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Caledon’s Regional Councillors surprised by dissolution of Peel



Christina Early and

Mario Russo want to set Caledon up for success

By Zachary Roman

When the Region of Peel dissolves, so too will the role of Regional Councillor in Caledon.

At a press conference held on May 18, Ontario's Minister of Municipal Affairs and Housing Steve Clark announced the Region of Peel would be dissolved effective January 1, 2025.

This in turn means Caledon residents will no longer elect Regional Councillors during the Town's next municipal election. The Citizen spoke with Regional Councillor Wards 1, 2 and 3, Christina Early; and Regional Councillor, Wards 4, 5 and 6, Mario Russo, about the coming change.

Early said she'd heard rumours in the days leading up to May 18 that Peel would be dissolved, but the January 1, 2025 dissolution date came as a complete shock to her.

“I'm not even certain how doable that is, because there is certainly a lot of logistics around this type of separation,” said Early, adding she found it odd the Province would dissolve Peel in the middle of a municipal term of office. 

Russo said he found the announcement Peel would be dissolved to be a surprise. He said there's a lack of information on what next steps are as of yet. Like Early, he said the Province's target date was “extremely ambitious.”

With key services like paramedics, water, waste management, and social services currently under the Region of Peel's direction, there's lots for Caledon, Brampton, and Mississauga to figure out as they go their separate ways. 

There will be a lot of complexity in making sure public services continue seamlessly as the Region is dissolved, said Russo, adding that the burden of the transition should in no way be on the back of the taxpayer. 

Early and Russo both shared concern for Region of Peel employees, who are facing uncertainty right now.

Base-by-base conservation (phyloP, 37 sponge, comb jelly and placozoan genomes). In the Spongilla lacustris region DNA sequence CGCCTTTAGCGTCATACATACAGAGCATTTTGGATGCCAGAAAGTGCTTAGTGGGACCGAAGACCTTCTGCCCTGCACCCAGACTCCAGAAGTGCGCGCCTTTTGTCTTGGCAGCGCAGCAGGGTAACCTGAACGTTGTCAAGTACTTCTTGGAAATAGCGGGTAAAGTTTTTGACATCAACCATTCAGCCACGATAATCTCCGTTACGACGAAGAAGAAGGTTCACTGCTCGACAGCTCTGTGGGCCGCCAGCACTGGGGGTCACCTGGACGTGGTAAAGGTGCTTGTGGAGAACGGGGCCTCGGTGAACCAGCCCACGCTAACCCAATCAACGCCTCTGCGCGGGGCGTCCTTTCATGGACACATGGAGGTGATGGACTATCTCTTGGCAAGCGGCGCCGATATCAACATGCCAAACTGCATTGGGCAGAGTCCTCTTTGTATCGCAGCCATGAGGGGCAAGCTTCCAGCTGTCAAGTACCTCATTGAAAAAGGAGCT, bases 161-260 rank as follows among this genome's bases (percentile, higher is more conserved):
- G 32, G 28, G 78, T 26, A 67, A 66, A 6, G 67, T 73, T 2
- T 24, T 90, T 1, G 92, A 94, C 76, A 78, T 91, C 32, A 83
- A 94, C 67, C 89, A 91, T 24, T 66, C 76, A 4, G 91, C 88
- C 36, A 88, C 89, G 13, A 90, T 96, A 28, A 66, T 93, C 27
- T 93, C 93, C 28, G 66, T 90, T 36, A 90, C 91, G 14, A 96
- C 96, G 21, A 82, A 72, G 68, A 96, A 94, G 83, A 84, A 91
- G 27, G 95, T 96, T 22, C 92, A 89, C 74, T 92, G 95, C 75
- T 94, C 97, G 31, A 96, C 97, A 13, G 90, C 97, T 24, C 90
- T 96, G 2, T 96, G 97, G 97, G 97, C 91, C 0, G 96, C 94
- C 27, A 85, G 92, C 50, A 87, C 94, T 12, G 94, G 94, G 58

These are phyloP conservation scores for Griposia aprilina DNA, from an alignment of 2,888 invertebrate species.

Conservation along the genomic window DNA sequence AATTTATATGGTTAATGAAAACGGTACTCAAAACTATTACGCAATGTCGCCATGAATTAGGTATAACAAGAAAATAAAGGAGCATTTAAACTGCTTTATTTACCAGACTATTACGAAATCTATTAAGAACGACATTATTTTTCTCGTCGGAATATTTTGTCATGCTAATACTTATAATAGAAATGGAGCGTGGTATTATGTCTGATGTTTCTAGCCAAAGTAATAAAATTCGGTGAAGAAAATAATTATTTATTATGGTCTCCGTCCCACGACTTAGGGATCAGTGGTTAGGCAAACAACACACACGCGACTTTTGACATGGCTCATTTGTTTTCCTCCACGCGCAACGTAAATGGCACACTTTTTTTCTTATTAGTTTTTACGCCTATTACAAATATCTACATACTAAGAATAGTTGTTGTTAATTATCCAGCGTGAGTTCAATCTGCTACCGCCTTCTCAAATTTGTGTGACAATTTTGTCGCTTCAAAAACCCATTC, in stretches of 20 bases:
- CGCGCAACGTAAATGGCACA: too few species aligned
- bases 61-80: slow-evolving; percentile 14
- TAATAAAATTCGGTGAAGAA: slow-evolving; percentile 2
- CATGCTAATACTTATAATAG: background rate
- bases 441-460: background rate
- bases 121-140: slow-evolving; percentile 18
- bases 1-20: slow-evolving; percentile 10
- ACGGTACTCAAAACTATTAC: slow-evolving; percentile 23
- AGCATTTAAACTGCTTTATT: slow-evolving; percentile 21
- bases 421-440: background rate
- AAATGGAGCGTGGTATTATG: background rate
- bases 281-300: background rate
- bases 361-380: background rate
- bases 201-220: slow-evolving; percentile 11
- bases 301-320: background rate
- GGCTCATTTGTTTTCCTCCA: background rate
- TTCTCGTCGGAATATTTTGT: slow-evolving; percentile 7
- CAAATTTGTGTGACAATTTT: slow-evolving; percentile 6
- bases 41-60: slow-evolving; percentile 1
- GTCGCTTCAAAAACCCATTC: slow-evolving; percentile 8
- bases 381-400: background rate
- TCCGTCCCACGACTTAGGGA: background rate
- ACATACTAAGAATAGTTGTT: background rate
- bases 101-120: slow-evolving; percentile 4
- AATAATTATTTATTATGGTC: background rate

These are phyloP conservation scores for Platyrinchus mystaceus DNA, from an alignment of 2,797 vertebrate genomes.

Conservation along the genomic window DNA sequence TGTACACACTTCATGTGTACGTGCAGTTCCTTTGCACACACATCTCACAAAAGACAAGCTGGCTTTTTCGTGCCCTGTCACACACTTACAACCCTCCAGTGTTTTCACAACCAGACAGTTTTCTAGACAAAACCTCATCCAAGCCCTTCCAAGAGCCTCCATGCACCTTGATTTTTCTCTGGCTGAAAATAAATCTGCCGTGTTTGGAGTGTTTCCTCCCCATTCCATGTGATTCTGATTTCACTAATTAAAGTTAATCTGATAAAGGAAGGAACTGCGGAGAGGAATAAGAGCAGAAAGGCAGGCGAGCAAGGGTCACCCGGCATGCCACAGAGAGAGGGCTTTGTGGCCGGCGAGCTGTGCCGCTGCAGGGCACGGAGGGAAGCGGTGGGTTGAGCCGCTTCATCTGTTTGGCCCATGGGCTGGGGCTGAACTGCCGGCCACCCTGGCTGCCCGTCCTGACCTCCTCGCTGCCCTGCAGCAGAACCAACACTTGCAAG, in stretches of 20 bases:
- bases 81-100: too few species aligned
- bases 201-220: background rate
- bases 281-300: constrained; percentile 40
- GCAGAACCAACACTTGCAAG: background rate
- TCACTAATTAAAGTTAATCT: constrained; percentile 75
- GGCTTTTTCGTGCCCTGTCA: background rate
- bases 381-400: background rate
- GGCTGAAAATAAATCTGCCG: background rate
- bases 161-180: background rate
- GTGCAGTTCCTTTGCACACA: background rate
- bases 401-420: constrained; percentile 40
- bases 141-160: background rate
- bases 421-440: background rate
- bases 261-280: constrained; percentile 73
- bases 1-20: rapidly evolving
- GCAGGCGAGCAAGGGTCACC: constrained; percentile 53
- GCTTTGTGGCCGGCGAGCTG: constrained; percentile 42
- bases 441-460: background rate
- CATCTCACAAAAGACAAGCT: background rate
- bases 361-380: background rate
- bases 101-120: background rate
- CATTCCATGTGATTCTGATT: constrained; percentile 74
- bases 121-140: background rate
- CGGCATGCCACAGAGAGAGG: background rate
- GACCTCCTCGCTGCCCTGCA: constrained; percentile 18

“There's a lot of unanswered questions,” said Early. With that comes the need for a lot of discussions, said Early, such as a conversation about the affordability of standing alone. She said Council has yet to discuss its position but there's an appetite for an independent Caledon, and the Town is ready to advocate for its residents' and businesses' best interests.

Russo said while Caledon paid the smallest amount into the Region due to its size, it did still pay, and that it deserves to benefit from its contributions as it grows in the coming years.

“We (Council) have the responsibility to be very clear on what our asks are for various infrastructure projects,” said Russo. “Our job now is to obtain information and advocate for our residents.”

Early said she believes the decision to dissolve the Region of Peel was a more recent one, noting the Province had only recently appointed auditors to look at Caledon, Brampton, and Mississauga's finances — one step in a process exploring a possible dissolution.

“I don't think this was a planned event, I think this came relatively quick,” said Early, noting seeing the Region of Peel go is saddening for Caledon.

She explained Caledon Council's formal position has always been in support of the Region, and Council always found it to be a functional body that worked very well.

Early said the Town's goal as a corporation is to ensure its residents and businesses live in the best municipality possible. 

“I want to keep this community whole and I'm going to do whatever I can and work really hard with my colleagues to have some really constructive conversations,” said Early. 

 

 


Post date: 2023-05-24 19:35:55
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